Omnichannel means not just having multiple sales channels but connecting them to provide a seamless buying experience. If customers have to “start over” every time they interact with a new employee or on a new platform, they’ll get frustrated in a hurry. Everyone on your team should be able to answer questions about purchases, no matter where they originated. On your ecommerce site, your customers should see recommendations for products they’re due to reorder based on purchases they placed via outside sales reps.

Successful firms understand this. The Home Depot cites its investment in a true omnichannel experience as one of the company’s main growth engines. And one of the distributors we work with, R.S. Hughes, has recently made great strides in delivering a consistent, seamless experience for buyers, no matter how they shop. Every channel accesses the same AI-powered recommendation engine, giving customers a seamless, omnichannel experience.

Using product recommendations sourced from each customer’s purchase history, browsing behavior and data from similar clients, the distributor’s sales reps know who to talk to, when and about what products. When customers shop online, R.S. Hughes’ ecommerce platform guides them to relevant product substitutes, suggested add-ons and “customers also bought” recommendations.

Personalization means tailoring the shopping experience to the customer. People are much more likely to focus on information that is directly relevant to them. The phenomenon known as the cocktail party effect demonstrates this. The next time you’re at a crowded party, take a moment to let the different conversations wash over you. Before long, you’ll probably notice that your brain has automatically filtered out the conversations that don’t matter to you so you can hear the one that does.

At this point, customers expect sellers to do the filtering for them. When they do, they’re more likely to stick around longer and buy more product. Here’s one of those lessons distributors can still learn from Amazon: About 35% of their revenue is driven by AI-powered personalization, which processes customer data to automatically generate useful product recommendations. It’s their most effective and copied strategy, and it works everywhere, from retail to streaming.

Today, 80% of what gets watched on Netflix stems from a hyper-personalized AI recommendation! Personalization was a “big bet” for Netflix, but it paid off. Its personalization technology differentiated the company from its competition, but it also gave users what they wanted—personalized movie recommendations they would love.

When your recommendations are relevant, customers will trust them, and when customers trust them, they’re much more likely to buy. Distributors like R.S. Hughes tailor each customer’s experience. Their customers receive recommendations for products they’re due to reorder, which prevents churn. They also get recommendations for products they should be buying based on their purchasing behavior and learn about new products in their catalog. Between relevant product categories and complete-the-cart recommendations, their customers happily get everything they need, resulting in increased revenue.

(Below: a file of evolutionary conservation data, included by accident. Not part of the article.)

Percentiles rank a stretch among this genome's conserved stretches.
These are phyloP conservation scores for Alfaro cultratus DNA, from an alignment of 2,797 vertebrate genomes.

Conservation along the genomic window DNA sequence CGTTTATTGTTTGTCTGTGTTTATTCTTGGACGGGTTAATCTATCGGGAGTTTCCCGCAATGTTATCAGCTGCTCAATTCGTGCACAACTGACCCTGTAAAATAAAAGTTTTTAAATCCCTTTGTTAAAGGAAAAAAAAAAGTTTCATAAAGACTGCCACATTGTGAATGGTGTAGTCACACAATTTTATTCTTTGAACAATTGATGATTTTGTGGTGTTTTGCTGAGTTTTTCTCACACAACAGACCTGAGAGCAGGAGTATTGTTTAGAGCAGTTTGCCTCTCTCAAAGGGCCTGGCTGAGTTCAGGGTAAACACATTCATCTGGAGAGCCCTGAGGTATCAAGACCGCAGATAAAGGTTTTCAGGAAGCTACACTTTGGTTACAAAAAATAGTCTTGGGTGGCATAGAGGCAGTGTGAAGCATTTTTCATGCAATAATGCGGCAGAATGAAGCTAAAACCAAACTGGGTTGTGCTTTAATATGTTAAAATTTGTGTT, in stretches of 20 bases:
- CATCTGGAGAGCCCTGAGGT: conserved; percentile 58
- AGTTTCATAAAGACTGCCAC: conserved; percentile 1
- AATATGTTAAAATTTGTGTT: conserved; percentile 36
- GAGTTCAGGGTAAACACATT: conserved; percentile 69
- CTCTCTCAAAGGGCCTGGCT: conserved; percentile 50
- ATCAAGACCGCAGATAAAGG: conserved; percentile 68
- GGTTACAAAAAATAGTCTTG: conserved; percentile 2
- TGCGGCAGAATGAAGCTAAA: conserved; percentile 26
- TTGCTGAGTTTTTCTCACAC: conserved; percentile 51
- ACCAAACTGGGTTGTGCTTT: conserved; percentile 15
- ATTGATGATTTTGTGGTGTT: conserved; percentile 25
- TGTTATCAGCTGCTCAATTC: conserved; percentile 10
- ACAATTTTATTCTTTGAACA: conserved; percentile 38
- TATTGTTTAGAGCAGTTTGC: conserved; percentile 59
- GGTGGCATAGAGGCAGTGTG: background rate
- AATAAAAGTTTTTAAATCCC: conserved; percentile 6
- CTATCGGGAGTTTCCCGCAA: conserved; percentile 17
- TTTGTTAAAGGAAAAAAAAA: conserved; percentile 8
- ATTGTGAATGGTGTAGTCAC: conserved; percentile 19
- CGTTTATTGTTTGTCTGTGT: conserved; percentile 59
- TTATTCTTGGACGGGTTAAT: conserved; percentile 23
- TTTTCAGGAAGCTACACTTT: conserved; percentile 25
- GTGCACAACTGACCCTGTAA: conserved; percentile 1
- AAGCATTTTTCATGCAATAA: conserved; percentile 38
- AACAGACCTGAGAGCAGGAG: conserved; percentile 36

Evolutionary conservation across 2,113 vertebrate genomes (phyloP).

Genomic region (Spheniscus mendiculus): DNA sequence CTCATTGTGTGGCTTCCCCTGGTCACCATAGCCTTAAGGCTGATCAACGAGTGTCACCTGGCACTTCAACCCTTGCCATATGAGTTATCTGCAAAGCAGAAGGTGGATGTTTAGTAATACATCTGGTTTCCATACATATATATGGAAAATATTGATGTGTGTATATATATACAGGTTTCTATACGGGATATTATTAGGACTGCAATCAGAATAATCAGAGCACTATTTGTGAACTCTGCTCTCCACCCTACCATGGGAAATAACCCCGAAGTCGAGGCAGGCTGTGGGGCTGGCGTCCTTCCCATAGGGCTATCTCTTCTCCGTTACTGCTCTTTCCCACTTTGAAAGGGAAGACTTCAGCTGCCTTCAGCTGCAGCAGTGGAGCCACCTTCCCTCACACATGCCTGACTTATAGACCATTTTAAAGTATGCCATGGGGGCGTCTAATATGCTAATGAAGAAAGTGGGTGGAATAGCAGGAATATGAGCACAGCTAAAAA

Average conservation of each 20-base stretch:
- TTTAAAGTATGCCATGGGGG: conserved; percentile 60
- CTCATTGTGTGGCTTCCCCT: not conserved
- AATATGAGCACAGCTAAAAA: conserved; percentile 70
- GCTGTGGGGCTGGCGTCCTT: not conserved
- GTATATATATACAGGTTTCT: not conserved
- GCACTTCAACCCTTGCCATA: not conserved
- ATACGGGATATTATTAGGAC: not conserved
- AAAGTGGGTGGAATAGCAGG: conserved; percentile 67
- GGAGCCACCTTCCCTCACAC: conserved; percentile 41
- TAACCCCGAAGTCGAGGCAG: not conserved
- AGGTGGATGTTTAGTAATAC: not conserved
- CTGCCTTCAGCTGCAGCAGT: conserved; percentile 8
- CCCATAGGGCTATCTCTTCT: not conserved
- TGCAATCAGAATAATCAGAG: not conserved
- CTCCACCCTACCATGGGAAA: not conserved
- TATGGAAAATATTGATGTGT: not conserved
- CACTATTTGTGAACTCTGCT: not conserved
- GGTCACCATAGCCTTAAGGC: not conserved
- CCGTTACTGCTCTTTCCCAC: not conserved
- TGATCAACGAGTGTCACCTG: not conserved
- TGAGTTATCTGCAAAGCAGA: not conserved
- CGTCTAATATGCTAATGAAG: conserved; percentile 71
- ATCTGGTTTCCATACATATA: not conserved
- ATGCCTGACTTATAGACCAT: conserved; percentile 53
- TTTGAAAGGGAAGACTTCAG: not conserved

3. Offer complementary buying solutions
Value-added services tend to be “physical” in nature — repairs, servicing, installation, consulting, etc. But if distributors want to beat marketplaces at their own game, they need to invest in digital services, too. This means knowing your customers’ jobs, understanding the problems they face, and offering technological solutions relevant to their entire journey. Kojo understands that a contractor wants to shop around before placing an order, so they facilitate price optimization through their procurement software.

Stay in the Game with a Vertical Marketplace
With venture capitalists betting on vertical-specific marketplaces to the tune of billions of dollars, it’s safe to say that they’re not going away. Distributors need to become their own marketplaces. The good news is that they already have what it takes to do so: knowledgeable sales reps, rich product catalogs, value-added services, and fast procurement.
To put that all together, though, distributors have to prioritize their customers’ experience. These platforms should offer customers the flexibility to easily find products, independently research information, see pricing comparisons and use convenient payment options. CS

Benjamin Cohen is founder and CEO or Proton/ai, the only AI-powered growth platform built for distributors. Get full visibility into customers and their needs so you never miss a sales opportunity again. Visit www/ to learn more.